Lebanese officials promised to tax banks and slash their own pay as they unveiled an unprecedented package of measures to avert a financial meltdown and appease tens of thousands of protesters demanding they leave power, reported Bloomberg.
“Your movement is what led to these decisions today, the demands are many and justified, and varies but the clear demand that everyone united around was for dignity and respect and for them and their voice,” said Prime Minister Hariri.
The vision was met with scepticism by economists, not least because Lebanon’s budget deficit stood at just under 12 per cent of gross domestic product in 2018. And while the plans appear to meet demands for change that have gone answered for decades—including an end to electricity blackouts—they did little to calm tempers in the street.
Demonstrators gathered for a fifth day demanding an overhaul to the Lebanese political system which is based on sectarian power-sharing and the removal of a political elite they say has lined its pockets by exploiting poverty and differences.
The stakes are high for Lebanon, which straddles the region’s geopolitical fault-lines and has often been a proxy battleground for the Middle East’s broader conflicts.
Lebanon is one of the most indebted countries in the world and the country needs to find fresh sources of funding as the foreign inflows on which it has traditionally relied have dried up.
The reform package promises to impose a one-off tax on bank revenues and cut ministers’ salaries by 50 per cent. It also promises to implement the much-delayed restructuring of an electricity sector that loses $2 billion a year and to look at the possibility of selling off part of the telecoms sector, where a lack of competition has led to some of the highest costs in the region.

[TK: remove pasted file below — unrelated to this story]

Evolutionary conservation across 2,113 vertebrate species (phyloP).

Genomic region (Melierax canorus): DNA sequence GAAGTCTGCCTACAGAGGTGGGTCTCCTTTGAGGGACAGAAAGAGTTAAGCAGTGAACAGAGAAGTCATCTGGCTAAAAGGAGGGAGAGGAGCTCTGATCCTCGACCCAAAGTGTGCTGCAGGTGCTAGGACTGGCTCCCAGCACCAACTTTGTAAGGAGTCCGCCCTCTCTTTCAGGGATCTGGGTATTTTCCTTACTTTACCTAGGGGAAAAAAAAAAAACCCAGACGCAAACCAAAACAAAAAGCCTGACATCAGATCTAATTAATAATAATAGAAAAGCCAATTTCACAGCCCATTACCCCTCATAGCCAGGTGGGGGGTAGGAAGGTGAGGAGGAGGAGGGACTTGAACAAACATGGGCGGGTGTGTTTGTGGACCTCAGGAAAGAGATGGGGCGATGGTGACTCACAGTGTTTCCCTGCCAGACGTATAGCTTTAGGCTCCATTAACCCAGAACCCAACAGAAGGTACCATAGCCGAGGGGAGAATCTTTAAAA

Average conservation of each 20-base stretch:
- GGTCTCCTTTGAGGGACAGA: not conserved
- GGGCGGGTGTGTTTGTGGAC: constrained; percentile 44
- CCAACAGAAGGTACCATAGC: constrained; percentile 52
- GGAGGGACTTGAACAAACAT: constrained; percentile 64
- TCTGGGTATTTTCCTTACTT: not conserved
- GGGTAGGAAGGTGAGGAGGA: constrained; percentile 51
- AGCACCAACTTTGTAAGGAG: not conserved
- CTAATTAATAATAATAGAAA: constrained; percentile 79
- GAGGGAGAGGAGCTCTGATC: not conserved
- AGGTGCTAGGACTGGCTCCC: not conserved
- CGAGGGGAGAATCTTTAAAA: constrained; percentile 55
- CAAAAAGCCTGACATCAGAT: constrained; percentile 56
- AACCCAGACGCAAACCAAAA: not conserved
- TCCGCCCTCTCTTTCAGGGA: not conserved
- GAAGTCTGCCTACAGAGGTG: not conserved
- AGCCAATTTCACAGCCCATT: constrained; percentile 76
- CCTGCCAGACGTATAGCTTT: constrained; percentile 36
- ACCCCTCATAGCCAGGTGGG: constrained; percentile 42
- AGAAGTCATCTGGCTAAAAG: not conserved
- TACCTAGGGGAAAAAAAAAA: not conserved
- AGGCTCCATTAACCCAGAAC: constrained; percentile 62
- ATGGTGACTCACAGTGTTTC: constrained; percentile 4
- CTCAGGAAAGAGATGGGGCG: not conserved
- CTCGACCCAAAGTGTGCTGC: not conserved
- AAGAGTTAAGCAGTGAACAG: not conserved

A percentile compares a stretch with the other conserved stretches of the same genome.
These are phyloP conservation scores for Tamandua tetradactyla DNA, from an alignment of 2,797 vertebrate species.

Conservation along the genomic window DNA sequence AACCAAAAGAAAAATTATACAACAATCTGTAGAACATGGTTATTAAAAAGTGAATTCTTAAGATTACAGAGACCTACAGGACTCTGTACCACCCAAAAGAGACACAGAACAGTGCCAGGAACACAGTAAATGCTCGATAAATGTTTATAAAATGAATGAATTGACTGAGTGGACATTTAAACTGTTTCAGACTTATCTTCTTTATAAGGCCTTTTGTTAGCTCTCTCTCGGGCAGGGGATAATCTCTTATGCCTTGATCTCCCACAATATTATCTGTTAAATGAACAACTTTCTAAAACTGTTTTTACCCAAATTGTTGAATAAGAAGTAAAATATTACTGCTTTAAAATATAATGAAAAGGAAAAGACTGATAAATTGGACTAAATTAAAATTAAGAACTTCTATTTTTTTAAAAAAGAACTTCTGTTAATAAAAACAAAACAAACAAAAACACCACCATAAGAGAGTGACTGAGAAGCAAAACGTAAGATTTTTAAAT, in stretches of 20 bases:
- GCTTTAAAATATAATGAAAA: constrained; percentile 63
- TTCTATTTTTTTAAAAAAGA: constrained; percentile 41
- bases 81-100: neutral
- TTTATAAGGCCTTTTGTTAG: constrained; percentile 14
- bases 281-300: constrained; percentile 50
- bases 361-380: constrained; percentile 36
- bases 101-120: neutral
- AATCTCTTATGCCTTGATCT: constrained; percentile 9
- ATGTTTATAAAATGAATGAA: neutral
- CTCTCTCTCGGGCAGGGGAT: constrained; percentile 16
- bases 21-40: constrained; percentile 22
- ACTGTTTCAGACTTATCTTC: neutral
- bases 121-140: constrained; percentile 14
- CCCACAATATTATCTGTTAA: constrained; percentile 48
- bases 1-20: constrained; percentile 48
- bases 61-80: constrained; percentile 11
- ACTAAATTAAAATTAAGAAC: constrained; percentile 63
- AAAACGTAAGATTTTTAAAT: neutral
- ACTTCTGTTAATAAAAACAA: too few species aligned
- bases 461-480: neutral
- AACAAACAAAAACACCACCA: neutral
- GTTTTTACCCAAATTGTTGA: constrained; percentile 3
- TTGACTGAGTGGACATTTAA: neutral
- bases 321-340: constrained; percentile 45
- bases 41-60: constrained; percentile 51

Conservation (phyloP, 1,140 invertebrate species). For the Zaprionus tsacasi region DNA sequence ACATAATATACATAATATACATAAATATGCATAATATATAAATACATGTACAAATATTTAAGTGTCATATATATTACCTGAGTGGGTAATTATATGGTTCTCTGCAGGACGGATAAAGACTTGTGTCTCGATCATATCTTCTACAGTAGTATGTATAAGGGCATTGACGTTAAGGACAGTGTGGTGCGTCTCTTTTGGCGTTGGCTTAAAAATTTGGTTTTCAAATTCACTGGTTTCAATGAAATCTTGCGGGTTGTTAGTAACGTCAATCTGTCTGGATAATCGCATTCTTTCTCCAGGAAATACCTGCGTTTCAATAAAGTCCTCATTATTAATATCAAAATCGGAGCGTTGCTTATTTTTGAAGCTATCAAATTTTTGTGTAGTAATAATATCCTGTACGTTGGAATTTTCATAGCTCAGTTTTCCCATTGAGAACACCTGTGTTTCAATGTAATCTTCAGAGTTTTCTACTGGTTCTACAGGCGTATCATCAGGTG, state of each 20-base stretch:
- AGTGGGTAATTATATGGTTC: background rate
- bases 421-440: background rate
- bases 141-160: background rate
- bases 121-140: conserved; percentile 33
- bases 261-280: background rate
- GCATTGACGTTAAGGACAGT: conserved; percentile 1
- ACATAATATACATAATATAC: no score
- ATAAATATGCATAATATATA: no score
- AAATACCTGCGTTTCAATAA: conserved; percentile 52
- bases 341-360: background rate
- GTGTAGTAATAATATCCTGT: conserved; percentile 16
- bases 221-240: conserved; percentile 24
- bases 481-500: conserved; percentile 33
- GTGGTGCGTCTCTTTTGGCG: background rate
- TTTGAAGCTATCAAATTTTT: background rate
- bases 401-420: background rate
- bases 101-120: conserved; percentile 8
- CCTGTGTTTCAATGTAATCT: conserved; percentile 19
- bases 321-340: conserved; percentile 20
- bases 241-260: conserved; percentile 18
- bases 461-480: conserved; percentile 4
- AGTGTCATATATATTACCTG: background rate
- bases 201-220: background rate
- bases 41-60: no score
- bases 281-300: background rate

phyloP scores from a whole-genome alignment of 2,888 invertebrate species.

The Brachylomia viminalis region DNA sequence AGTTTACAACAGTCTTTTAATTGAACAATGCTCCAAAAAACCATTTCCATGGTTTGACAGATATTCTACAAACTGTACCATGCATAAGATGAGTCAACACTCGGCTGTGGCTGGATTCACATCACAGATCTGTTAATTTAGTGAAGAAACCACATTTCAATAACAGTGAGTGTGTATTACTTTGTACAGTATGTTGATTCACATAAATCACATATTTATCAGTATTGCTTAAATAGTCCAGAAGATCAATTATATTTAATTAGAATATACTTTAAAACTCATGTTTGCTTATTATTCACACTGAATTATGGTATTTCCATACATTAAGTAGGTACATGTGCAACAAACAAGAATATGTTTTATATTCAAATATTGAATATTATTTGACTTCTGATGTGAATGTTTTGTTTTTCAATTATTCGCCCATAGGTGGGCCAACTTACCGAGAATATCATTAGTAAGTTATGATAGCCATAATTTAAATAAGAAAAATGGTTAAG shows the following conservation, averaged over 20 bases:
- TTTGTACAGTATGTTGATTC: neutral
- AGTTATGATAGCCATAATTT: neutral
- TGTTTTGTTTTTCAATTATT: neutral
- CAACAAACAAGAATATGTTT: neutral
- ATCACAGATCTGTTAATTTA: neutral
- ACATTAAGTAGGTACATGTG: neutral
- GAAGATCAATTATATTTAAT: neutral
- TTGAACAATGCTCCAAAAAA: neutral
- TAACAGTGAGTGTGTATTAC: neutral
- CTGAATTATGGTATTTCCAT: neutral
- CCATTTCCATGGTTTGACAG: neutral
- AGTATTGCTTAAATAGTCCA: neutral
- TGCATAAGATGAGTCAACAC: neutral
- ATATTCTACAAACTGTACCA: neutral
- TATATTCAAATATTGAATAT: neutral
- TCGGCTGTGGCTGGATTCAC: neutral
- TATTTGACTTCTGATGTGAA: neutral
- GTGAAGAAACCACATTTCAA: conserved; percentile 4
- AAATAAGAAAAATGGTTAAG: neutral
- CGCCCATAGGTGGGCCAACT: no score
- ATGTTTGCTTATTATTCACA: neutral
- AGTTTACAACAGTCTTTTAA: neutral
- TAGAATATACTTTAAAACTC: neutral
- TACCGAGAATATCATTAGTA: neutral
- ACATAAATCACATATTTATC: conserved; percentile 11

The government also pledged to meet the conditions required to unlock about $11 billion in international aid pledges made at a donor conference in Paris 18 months ago—a key to reviving a moribund economy and averting a debt crunch.
The International Monetary Fund projects Lebanon’s current-account deficit will reach almost 30 per cent of GDP by the end of this year. It predicts that economic growth, stagnant at 0.3 per cent in 2018, would continue to be weak. Public debt is projected to increase to 155 per cent of GDP by the end of 2019.
The financial crisis has been years in the making. For months, sporadic protests and strikes have erupted as a shortage of dollars squeezes businesses and threatens a currency peg in place for more than two decades.
Four ministers loyal to the Lebanese Forces, a major Christian party allied to Hariri, resigned from the government over the weekend, saying they had lost their confidence in the government’s ability to change. Other ministers have stayed on, saying they feared a vacuum would hasten the moment of financial reckoning.